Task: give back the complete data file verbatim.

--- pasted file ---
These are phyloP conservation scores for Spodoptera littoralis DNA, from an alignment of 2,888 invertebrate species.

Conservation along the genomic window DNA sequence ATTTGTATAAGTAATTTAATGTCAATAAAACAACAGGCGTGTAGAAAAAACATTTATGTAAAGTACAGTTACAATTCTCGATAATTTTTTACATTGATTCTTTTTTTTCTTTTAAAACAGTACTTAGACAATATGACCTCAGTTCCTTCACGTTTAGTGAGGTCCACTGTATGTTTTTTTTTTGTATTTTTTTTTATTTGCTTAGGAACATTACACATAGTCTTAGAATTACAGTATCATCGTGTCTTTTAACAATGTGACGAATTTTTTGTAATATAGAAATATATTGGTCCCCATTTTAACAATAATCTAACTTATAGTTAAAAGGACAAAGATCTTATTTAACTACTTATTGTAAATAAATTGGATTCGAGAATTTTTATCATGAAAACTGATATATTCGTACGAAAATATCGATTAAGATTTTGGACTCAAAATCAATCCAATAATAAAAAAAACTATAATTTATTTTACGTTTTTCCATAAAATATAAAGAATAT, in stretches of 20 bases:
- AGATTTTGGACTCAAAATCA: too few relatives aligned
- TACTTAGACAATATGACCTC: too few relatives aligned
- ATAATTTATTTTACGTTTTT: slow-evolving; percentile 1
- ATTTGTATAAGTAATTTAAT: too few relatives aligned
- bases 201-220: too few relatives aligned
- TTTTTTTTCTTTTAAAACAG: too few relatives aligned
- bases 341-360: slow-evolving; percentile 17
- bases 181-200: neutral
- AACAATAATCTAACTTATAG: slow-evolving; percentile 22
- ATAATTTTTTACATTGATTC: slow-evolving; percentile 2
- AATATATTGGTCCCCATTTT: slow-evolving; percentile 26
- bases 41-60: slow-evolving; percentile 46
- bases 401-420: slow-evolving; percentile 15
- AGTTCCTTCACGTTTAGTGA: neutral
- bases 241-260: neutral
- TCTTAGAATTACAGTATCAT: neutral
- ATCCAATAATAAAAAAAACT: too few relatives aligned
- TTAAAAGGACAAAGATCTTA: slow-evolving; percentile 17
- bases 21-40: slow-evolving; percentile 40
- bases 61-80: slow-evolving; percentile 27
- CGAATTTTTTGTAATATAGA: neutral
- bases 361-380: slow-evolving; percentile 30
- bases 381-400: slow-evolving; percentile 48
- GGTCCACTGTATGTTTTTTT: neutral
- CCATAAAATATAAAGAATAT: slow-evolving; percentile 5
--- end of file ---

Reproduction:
These are phyloP conservation scores for Spodoptera littoralis DNA, from an alignment of 2,888 invertebrate species.

Conservation along the genomic window DNA sequence ATTTGTATAAGTAATTTAATGTCAATAAAACAACAGGCGTGTAGAAAAAACATTTATGTAAAGTACAGTTACAATTCTCGATAATTTTTTACATTGATTCTTTTTTTTCTTTTAAAACAGTACTTAGACAATATGACCTCAGTTCCTTCACGTTTAGTGAGGTCCACTGTATGTTTTTTTTTTGTATTTTTTTTTATTTGCTTAGGAACATTACACATAGTCTTAGAATTACAGTATCATCGTGTCTTTTAACAATGTGACGAATTTTTTGTAATATAGAAATATATTGGTCCCCATTTTAACAATAATCTAACTTATAGTTAAAAGGACAAAGATCTTATTTAACTACTTATTGTAAATAAATTGGATTCGAGAATTTTTATCATGAAAACTGATATATTCGTACGAAAATATCGATTAAGATTTTGGACTCAAAATCAATCCAATAATAAAAAAAACTATAATTTATTTTACGTTTTTCCATAAAATATAAAGAATAT, in stretches of 20 bases:
- AGATTTTGGACTCAAAATCA: too few relatives aligned
- TACTTAGACAATATGACCTC: too few relatives aligned
- ATAATTTATTTTACGTTTTT: slow-evolving; percentile 1
- ATTTGTATAAGTAATTTAAT: too few relatives aligned
- bases 201-220: too few relatives aligned
- TTTTTTTTCTTTTAAAACAG: too few relatives aligned
- bases 341-360: slow-evolving; percentile 17
- bases 181-200: neutral
- AACAATAATCTAACTTATAG: slow-evolving; percentile 22
- ATAATTTTTTACATTGATTC: slow-evolving; percentile 2
- AATATATTGGTCCCCATTTT: slow-evolving; percentile 26
- bases 41-60: slow-evolving; percentile 46
- bases 401-420: slow-evolving; percentile 15
- AGTTCCTTCACGTTTAGTGA: neutral
- bases 241-260: neutral
- TCTTAGAATTACAGTATCAT: neutral
- ATCCAATAATAAAAAAAACT: too few relatives aligned
- TTAAAAGGACAAAGATCTTA: slow-evolving; percentile 17
- bases 21-40: slow-evolving; percentile 40
- bases 61-80: slow-evolving; percentile 27
- CGAATTTTTTGTAATATAGA: neutral
- bases 361-380: slow-evolving; percentile 30
- bases 381-400: slow-evolving; percentile 48
- GGTCCACTGTATGTTTTTTT: neutral
- CCATAAAATATAAAGAATAT: slow-evolving; percentile 5